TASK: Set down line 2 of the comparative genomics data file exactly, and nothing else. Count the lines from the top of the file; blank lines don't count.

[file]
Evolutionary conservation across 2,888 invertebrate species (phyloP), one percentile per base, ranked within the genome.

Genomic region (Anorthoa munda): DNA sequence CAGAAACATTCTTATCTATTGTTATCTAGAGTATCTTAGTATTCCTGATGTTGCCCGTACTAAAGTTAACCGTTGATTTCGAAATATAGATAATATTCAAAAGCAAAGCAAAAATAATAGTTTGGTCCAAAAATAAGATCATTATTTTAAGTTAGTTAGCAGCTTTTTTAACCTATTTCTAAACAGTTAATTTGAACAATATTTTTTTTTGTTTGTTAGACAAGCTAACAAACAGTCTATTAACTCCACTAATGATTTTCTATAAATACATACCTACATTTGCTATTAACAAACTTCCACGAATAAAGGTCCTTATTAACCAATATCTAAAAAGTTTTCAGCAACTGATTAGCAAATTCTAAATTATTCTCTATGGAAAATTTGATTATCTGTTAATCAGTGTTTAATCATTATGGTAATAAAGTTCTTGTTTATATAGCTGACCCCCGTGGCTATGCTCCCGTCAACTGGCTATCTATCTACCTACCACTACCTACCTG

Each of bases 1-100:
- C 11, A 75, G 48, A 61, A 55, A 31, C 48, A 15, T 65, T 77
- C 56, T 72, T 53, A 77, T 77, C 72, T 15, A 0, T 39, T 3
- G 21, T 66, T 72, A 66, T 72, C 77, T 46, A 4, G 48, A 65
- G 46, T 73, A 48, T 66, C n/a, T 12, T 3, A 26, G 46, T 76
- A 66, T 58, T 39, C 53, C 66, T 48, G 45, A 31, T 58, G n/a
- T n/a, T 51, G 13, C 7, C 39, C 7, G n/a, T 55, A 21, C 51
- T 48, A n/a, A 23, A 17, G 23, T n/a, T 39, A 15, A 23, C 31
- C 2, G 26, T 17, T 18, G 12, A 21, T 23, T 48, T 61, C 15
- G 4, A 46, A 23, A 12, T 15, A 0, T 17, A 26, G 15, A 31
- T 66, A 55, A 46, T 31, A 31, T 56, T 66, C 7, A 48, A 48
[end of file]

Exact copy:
Genomic region (Anorthoa munda): DNA sequence CAGAAACATTCTTATCTATTGTTATCTAGAGTATCTTAGTATTCCTGATGTTGCCCGTACTAAAGTTAACCGTTGATTTCGAAATATAGATAATATTCAAAAGCAAAGCAAAAATAATAGTTTGGTCCAAAAATAAGATCATTATTTTAAGTTAGTTAGCAGCTTTTTTAACCTATTTCTAAACAGTTAATTTGAACAATATTTTTTTTTGTTTGTTAGACAAGCTAACAAACAGTCTATTAACTCCACTAATGATTTTCTATAAATACATACCTACATTTGCTATTAACAAACTTCCACGAATAAAGGTCCTTATTAACCAATATCTAAAAAGTTTTCAGCAACTGATTAGCAAATTCTAAATTATTCTCTATGGAAAATTTGATTATCTGTTAATCAGTGTTTAATCATTATGGTAATAAAGTTCTTGTTTATATAGCTGACCCCCGTGGCTATGCTCCCGTCAACTGGCTATCTATCTACCTACCACTACCTACCTG